This is a difficult image. It's hard for me to look at full on, eye to eye. And I'm not even a Tiger Woods fan.
When this story broke earlier today, I wasn't surprised. After all, Mr. Woods has been on a slow fade into oblivion since his spaceship of a life came crashing down to earth nine years ago, that fateful night in Florida, his crumbling body surpassed only by his crumbling reputation. Still, this picture still shocks.
In his prime, I didn't care for him. He was just too good. Funny how that happens in sports. We say that we want excellence in our athletes, but what we mean is occasional excellence...not too much. The very best are always hated by at least as many people as love them. Tom Brady, Lebron James, Barry Bonds, Tiger Woods. Everyone of them has a legion of haters out there gleefully cheering every mistake, denigrating every accomplishment. Today, Google any story about this DUI arrest and you will see a comment section dominated by people positively giddy at his latest humiliation. But, when I read the story and then look into the eyes of this once great athlete, I am overcome by sadness.
Yes, yes...I know. Tiger Woods made a fortune selling a lie to the world. He carefully crafted a wholesome, family man image that allowed him to sell us everything from wristwatches to Buicks. His was the story of prodigy made good through tenacious competitiveness and a work ethic forged into his DNA by his USArmy officer father. Here was natural talent wed to hard work. How could he not be great? But, there was always around Tiger Woods an air of arrogance, an off putting cockiness vibe. It's why I always rooted for whoever he was paired with on Sunday. That was actually the only time I bothered to watch golf on television...to see Tiger get beat. I wasn't alone. There were millions of us, and without Tiger those millions of eyeballs are watching something else on Sundays.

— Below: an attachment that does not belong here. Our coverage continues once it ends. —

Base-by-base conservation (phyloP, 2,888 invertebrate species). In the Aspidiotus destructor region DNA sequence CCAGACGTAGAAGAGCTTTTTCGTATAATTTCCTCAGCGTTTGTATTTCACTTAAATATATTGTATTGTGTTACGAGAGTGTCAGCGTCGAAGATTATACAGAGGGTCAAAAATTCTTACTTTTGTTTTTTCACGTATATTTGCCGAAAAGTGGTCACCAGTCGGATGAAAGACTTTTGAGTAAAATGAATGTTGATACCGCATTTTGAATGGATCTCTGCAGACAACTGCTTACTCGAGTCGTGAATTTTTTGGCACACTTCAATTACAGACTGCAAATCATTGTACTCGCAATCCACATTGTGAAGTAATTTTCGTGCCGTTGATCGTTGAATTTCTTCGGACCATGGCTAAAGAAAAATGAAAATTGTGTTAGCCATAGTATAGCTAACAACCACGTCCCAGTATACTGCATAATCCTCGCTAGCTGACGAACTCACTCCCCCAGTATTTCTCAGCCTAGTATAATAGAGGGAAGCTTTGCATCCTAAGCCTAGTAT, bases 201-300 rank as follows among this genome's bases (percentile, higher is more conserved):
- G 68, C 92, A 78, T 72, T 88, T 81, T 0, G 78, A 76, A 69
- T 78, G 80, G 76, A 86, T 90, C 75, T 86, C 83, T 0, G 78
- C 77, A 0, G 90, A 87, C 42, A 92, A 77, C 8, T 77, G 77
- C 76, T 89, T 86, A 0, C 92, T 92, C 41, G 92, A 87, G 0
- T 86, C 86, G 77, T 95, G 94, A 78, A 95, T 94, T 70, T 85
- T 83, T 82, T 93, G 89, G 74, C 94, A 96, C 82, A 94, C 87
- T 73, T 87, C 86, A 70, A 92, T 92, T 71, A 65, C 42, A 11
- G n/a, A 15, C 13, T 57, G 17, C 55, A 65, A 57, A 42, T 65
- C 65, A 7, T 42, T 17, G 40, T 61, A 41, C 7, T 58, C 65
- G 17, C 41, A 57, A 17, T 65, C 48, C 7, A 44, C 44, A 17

But even I had to admit that I had never seen anything like him before. I'm old enough to remember watching Jack play. He was great. I never watched Arnie, my favorite golfer, when he was in his prime. I saw a little of Gary Player, a lot of Tom Watson and Seve Ballesteros. They were all great. But none of them were Tiger woods great. Nobody hit the kinds of shots that Tiger hit. Nobody made as many clutch putts as Tiger Woods made. He was a phenomenon.
And now, it is all in pieces, his life seemingly ground into a fine dust, and his fall from grace has been as deep as his ascent had been steep. The four back surgeries have taken his game away, and his reckless personal behavior has destroyed his marriage. Now, his deshelved hair, unkempt beard and bulging, bloodshot eyes are plastered across every computer and television screen the world over, his epic disintegration laid bare.
I cannot take any pleasure from such a sight. I will not rejoice in such a thing. I can only pray that God will place someone in the man's life who can help him recover, help him pull himself out of the mire.
I am now a Tiger Woods fan.